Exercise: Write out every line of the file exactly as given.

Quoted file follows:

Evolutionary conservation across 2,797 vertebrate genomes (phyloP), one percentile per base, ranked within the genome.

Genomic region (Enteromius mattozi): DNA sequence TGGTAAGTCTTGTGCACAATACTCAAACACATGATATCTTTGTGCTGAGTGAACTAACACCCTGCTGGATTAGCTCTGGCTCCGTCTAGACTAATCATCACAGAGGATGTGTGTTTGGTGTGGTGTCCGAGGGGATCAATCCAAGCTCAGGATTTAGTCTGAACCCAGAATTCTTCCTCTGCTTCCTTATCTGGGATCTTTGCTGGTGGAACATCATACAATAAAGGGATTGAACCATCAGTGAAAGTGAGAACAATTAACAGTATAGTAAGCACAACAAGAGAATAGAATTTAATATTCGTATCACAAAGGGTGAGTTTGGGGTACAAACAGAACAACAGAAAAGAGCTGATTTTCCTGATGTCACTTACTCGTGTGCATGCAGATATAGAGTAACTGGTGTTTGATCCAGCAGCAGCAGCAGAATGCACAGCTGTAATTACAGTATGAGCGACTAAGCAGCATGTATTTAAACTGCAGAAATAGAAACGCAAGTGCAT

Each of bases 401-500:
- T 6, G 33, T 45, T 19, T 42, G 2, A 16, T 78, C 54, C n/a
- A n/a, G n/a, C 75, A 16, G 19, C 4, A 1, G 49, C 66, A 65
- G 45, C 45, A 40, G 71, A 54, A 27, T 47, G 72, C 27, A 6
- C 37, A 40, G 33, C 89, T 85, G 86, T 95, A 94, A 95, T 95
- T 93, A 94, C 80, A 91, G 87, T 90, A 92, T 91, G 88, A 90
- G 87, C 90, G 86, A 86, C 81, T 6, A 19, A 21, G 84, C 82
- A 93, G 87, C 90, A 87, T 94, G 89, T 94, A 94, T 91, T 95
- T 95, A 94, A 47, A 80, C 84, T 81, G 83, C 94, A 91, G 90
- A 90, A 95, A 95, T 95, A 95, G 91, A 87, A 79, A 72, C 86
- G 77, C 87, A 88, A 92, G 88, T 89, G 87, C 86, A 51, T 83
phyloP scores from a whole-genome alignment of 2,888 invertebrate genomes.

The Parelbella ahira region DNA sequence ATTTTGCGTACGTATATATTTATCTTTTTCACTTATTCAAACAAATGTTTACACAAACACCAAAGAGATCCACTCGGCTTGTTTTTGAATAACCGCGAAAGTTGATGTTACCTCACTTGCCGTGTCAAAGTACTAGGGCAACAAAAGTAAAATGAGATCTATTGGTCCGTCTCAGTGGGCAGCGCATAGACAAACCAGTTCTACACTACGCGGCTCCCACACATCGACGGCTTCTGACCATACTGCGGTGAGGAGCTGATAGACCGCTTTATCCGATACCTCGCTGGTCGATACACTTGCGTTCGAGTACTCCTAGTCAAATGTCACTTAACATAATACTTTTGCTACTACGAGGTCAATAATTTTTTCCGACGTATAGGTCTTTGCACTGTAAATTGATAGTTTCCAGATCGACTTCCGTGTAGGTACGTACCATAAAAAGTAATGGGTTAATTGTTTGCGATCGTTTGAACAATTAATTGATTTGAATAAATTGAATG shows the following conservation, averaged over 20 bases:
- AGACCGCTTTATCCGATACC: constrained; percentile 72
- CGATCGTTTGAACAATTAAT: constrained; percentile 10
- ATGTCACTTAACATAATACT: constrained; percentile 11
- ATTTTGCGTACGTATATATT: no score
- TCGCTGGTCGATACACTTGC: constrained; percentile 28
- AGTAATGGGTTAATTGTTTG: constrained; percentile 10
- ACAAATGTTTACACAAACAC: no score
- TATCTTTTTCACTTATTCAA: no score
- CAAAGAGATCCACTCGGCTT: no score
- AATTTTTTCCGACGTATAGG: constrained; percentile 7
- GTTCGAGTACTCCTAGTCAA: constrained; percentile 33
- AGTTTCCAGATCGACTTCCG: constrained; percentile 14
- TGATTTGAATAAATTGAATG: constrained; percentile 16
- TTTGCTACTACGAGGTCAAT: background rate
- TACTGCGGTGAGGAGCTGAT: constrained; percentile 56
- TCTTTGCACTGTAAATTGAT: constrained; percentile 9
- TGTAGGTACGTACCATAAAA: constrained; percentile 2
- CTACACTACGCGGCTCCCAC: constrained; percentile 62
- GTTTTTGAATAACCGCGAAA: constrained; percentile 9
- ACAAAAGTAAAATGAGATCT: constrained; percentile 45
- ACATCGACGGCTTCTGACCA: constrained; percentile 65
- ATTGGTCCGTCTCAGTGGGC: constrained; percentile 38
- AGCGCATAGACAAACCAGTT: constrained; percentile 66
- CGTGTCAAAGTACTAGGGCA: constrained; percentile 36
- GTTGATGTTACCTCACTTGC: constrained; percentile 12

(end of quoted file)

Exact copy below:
Evolutionary conservation across 2,797 vertebrate genomes (phyloP), one percentile per base, ranked within the genome.

Genomic region (Enteromius mattozi): DNA sequence TGGTAAGTCTTGTGCACAATACTCAAACACATGATATCTTTGTGCTGAGTGAACTAACACCCTGCTGGATTAGCTCTGGCTCCGTCTAGACTAATCATCACAGAGGATGTGTGTTTGGTGTGGTGTCCGAGGGGATCAATCCAAGCTCAGGATTTAGTCTGAACCCAGAATTCTTCCTCTGCTTCCTTATCTGGGATCTTTGCTGGTGGAACATCATACAATAAAGGGATTGAACCATCAGTGAAAGTGAGAACAATTAACAGTATAGTAAGCACAACAAGAGAATAGAATTTAATATTCGTATCACAAAGGGTGAGTTTGGGGTACAAACAGAACAACAGAAAAGAGCTGATTTTCCTGATGTCACTTACTCGTGTGCATGCAGATATAGAGTAACTGGTGTTTGATCCAGCAGCAGCAGCAGAATGCACAGCTGTAATTACAGTATGAGCGACTAAGCAGCATGTATTTAAACTGCAGAAATAGAAACGCAAGTGCAT

Each of bases 401-500:
- T 6, G 33, T 45, T 19, T 42, G 2, A 16, T 78, C 54, C n/a
- A n/a, G n/a, C 75, A 16, G 19, C 4, A 1, G 49, C 66, A 65
- G 45, C 45, A 40, G 71, A 54, A 27, T 47, G 72, C 27, A 6
- C 37, A 40, G 33, C 89, T 85, G 86, T 95, A 94, A 95, T 95
- T 93, A 94, C 80, A 91, G 87, T 90, A 92, T 91, G 88, A 90
- G 87, C 90, G 86, A 86, C 81, T 6, A 19, A 21, G 84, C 82
- A 93, G 87, C 90, A 87, T 94, G 89, T 94, A 94, T 91, T 95
- T 95, A 94, A 47, A 80, C 84, T 81, G 83, C 94, A 91, G 90
- A 90, A 95, A 95, T 95, A 95, G 91, A 87, A 79, A 72, C 86
- G 77, C 87, A 88, A 92, G 88, T 89, G 87, C 86, A 51, T 83
phyloP scores from a whole-genome alignment of 2,888 invertebrate genomes.

The Parelbella ahira region DNA sequence ATTTTGCGTACGTATATATTTATCTTTTTCACTTATTCAAACAAATGTTTACACAAACACCAAAGAGATCCACTCGGCTTGTTTTTGAATAACCGCGAAAGTTGATGTTACCTCACTTGCCGTGTCAAAGTACTAGGGCAACAAAAGTAAAATGAGATCTATTGGTCCGTCTCAGTGGGCAGCGCATAGACAAACCAGTTCTACACTACGCGGCTCCCACACATCGACGGCTTCTGACCATACTGCGGTGAGGAGCTGATAGACCGCTTTATCCGATACCTCGCTGGTCGATACACTTGCGTTCGAGTACTCCTAGTCAAATGTCACTTAACATAATACTTTTGCTACTACGAGGTCAATAATTTTTTCCGACGTATAGGTCTTTGCACTGTAAATTGATAGTTTCCAGATCGACTTCCGTGTAGGTACGTACCATAAAAAGTAATGGGTTAATTGTTTGCGATCGTTTGAACAATTAATTGATTTGAATAAATTGAATG shows the following conservation, averaged over 20 bases:
- AGACCGCTTTATCCGATACC: constrained; percentile 72
- CGATCGTTTGAACAATTAAT: constrained; percentile 10
- ATGTCACTTAACATAATACT: constrained; percentile 11
- ATTTTGCGTACGTATATATT: no score
- TCGCTGGTCGATACACTTGC: constrained; percentile 28
- AGTAATGGGTTAATTGTTTG: constrained; percentile 10
- ACAAATGTTTACACAAACAC: no score
- TATCTTTTTCACTTATTCAA: no score
- CAAAGAGATCCACTCGGCTT: no score
- AATTTTTTCCGACGTATAGG: constrained; percentile 7
- GTTCGAGTACTCCTAGTCAA: constrained; percentile 33
- AGTTTCCAGATCGACTTCCG: constrained; percentile 14
- TGATTTGAATAAATTGAATG: constrained; percentile 16
- TTTGCTACTACGAGGTCAAT: background rate
- TACTGCGGTGAGGAGCTGAT: constrained; percentile 56
- TCTTTGCACTGTAAATTGAT: constrained; percentile 9
- TGTAGGTACGTACCATAAAA: constrained; percentile 2
- CTACACTACGCGGCTCCCAC: constrained; percentile 62
- GTTTTTGAATAACCGCGAAA: constrained; percentile 9
- ACAAAAGTAAAATGAGATCT: constrained; percentile 45
- ACATCGACGGCTTCTGACCA: constrained; percentile 65
- ATTGGTCCGTCTCAGTGGGC: constrained; percentile 38
- AGCGCATAGACAAACCAGTT: constrained; percentile 66
- CGTGTCAAAGTACTAGGGCA: constrained; percentile 36
- GTTGATGTTACCTCACTTGC: constrained; percentile 12